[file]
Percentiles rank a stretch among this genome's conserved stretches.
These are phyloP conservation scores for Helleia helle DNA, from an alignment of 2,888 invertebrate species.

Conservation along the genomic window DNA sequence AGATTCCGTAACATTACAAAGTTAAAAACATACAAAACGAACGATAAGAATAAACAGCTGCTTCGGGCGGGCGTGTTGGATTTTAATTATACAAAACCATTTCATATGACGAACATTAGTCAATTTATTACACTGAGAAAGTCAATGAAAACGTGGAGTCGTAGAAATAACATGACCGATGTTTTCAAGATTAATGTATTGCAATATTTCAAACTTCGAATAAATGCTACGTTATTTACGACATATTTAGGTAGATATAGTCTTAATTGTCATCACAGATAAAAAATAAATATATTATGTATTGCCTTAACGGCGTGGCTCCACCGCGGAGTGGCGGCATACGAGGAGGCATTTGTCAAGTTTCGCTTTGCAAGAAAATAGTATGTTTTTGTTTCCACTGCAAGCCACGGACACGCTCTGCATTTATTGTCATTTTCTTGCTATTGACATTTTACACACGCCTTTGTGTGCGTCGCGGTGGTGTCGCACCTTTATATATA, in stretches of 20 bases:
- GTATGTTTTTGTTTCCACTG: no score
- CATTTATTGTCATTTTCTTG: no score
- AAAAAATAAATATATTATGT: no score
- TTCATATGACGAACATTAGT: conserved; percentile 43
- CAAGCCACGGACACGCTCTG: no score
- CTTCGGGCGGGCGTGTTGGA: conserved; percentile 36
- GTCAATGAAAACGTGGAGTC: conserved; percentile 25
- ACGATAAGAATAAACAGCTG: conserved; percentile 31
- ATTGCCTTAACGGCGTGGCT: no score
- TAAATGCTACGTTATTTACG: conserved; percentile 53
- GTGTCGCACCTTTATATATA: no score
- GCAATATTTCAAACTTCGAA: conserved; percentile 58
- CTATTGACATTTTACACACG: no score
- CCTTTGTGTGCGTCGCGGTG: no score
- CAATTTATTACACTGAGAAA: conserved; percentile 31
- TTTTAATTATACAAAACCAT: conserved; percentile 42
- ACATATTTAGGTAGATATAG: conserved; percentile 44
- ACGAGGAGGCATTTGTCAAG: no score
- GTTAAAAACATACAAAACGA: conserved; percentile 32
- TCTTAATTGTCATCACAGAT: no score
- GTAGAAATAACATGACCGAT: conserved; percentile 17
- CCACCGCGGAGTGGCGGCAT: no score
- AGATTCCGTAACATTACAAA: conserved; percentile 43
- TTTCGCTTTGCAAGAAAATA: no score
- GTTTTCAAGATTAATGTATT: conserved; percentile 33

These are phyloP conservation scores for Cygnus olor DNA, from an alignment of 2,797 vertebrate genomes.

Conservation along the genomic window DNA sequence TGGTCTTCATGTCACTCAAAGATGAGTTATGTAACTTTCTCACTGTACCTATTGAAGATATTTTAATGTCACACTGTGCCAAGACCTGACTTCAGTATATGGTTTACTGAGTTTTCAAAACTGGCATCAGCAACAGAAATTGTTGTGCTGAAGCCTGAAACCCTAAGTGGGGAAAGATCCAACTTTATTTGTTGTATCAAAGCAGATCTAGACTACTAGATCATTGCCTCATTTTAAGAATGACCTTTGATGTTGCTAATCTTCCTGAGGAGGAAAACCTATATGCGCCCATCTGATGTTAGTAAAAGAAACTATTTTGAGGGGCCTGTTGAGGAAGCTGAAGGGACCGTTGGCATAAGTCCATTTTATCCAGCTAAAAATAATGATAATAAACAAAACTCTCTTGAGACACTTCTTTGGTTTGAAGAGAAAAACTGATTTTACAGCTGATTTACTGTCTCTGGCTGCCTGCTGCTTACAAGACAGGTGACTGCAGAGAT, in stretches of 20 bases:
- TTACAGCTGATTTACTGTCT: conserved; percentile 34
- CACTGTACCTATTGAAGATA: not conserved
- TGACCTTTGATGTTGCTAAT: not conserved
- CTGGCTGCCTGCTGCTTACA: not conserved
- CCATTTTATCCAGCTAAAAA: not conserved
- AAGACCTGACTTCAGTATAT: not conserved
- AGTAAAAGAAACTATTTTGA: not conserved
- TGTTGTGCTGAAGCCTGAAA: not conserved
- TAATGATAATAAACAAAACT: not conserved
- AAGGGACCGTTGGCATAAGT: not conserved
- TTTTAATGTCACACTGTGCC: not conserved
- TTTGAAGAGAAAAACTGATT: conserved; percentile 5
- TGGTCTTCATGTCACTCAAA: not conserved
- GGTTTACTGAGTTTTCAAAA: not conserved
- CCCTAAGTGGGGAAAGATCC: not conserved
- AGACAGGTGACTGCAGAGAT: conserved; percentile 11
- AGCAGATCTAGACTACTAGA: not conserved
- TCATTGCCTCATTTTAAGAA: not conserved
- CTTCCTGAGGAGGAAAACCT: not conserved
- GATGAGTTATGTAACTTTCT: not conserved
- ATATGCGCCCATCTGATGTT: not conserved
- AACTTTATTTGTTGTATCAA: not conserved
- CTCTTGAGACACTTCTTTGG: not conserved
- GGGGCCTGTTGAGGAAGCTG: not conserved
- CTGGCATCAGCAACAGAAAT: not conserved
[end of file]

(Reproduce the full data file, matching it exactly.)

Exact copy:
Percentiles rank a stretch among this genome's conserved stretches.
These are phyloP conservation scores for Helleia helle DNA, from an alignment of 2,888 invertebrate species.

Conservation along the genomic window DNA sequence AGATTCCGTAACATTACAAAGTTAAAAACATACAAAACGAACGATAAGAATAAACAGCTGCTTCGGGCGGGCGTGTTGGATTTTAATTATACAAAACCATTTCATATGACGAACATTAGTCAATTTATTACACTGAGAAAGTCAATGAAAACGTGGAGTCGTAGAAATAACATGACCGATGTTTTCAAGATTAATGTATTGCAATATTTCAAACTTCGAATAAATGCTACGTTATTTACGACATATTTAGGTAGATATAGTCTTAATTGTCATCACAGATAAAAAATAAATATATTATGTATTGCCTTAACGGCGTGGCTCCACCGCGGAGTGGCGGCATACGAGGAGGCATTTGTCAAGTTTCGCTTTGCAAGAAAATAGTATGTTTTTGTTTCCACTGCAAGCCACGGACACGCTCTGCATTTATTGTCATTTTCTTGCTATTGACATTTTACACACGCCTTTGTGTGCGTCGCGGTGGTGTCGCACCTTTATATATA, in stretches of 20 bases:
- GTATGTTTTTGTTTCCACTG: no score
- CATTTATTGTCATTTTCTTG: no score
- AAAAAATAAATATATTATGT: no score
- TTCATATGACGAACATTAGT: conserved; percentile 43
- CAAGCCACGGACACGCTCTG: no score
- CTTCGGGCGGGCGTGTTGGA: conserved; percentile 36
- GTCAATGAAAACGTGGAGTC: conserved; percentile 25
- ACGATAAGAATAAACAGCTG: conserved; percentile 31
- ATTGCCTTAACGGCGTGGCT: no score
- TAAATGCTACGTTATTTACG: conserved; percentile 53
- GTGTCGCACCTTTATATATA: no score
- GCAATATTTCAAACTTCGAA: conserved; percentile 58
- CTATTGACATTTTACACACG: no score
- CCTTTGTGTGCGTCGCGGTG: no score
- CAATTTATTACACTGAGAAA: conserved; percentile 31
- TTTTAATTATACAAAACCAT: conserved; percentile 42
- ACATATTTAGGTAGATATAG: conserved; percentile 44
- ACGAGGAGGCATTTGTCAAG: no score
- GTTAAAAACATACAAAACGA: conserved; percentile 32
- TCTTAATTGTCATCACAGAT: no score
- GTAGAAATAACATGACCGAT: conserved; percentile 17
- CCACCGCGGAGTGGCGGCAT: no score
- AGATTCCGTAACATTACAAA: conserved; percentile 43
- TTTCGCTTTGCAAGAAAATA: no score
- GTTTTCAAGATTAATGTATT: conserved; percentile 33

These are phyloP conservation scores for Cygnus olor DNA, from an alignment of 2,797 vertebrate genomes.

Conservation along the genomic window DNA sequence TGGTCTTCATGTCACTCAAAGATGAGTTATGTAACTTTCTCACTGTACCTATTGAAGATATTTTAATGTCACACTGTGCCAAGACCTGACTTCAGTATATGGTTTACTGAGTTTTCAAAACTGGCATCAGCAACAGAAATTGTTGTGCTGAAGCCTGAAACCCTAAGTGGGGAAAGATCCAACTTTATTTGTTGTATCAAAGCAGATCTAGACTACTAGATCATTGCCTCATTTTAAGAATGACCTTTGATGTTGCTAATCTTCCTGAGGAGGAAAACCTATATGCGCCCATCTGATGTTAGTAAAAGAAACTATTTTGAGGGGCCTGTTGAGGAAGCTGAAGGGACCGTTGGCATAAGTCCATTTTATCCAGCTAAAAATAATGATAATAAACAAAACTCTCTTGAGACACTTCTTTGGTTTGAAGAGAAAAACTGATTTTACAGCTGATTTACTGTCTCTGGCTGCCTGCTGCTTACAAGACAGGTGACTGCAGAGAT, in stretches of 20 bases:
- TTACAGCTGATTTACTGTCT: conserved; percentile 34
- CACTGTACCTATTGAAGATA: not conserved
- TGACCTTTGATGTTGCTAAT: not conserved
- CTGGCTGCCTGCTGCTTACA: not conserved
- CCATTTTATCCAGCTAAAAA: not conserved
- AAGACCTGACTTCAGTATAT: not conserved
- AGTAAAAGAAACTATTTTGA: not conserved
- TGTTGTGCTGAAGCCTGAAA: not conserved
- TAATGATAATAAACAAAACT: not conserved
- AAGGGACCGTTGGCATAAGT: not conserved
- TTTTAATGTCACACTGTGCC: not conserved
- TTTGAAGAGAAAAACTGATT: conserved; percentile 5
- TGGTCTTCATGTCACTCAAA: not conserved
- GGTTTACTGAGTTTTCAAAA: not conserved
- CCCTAAGTGGGGAAAGATCC: not conserved
- AGACAGGTGACTGCAGAGAT: conserved; percentile 11
- AGCAGATCTAGACTACTAGA: not conserved
- TCATTGCCTCATTTTAAGAA: not conserved
- CTTCCTGAGGAGGAAAACCT: not conserved
- GATGAGTTATGTAACTTTCT: not conserved
- ATATGCGCCCATCTGATGTT: not conserved
- AACTTTATTTGTTGTATCAA: not conserved
- CTCTTGAGACACTTCTTTGG: not conserved
- GGGGCCTGTTGAGGAAGCTG: not conserved
- CTGGCATCAGCAACAGAAAT: not conserved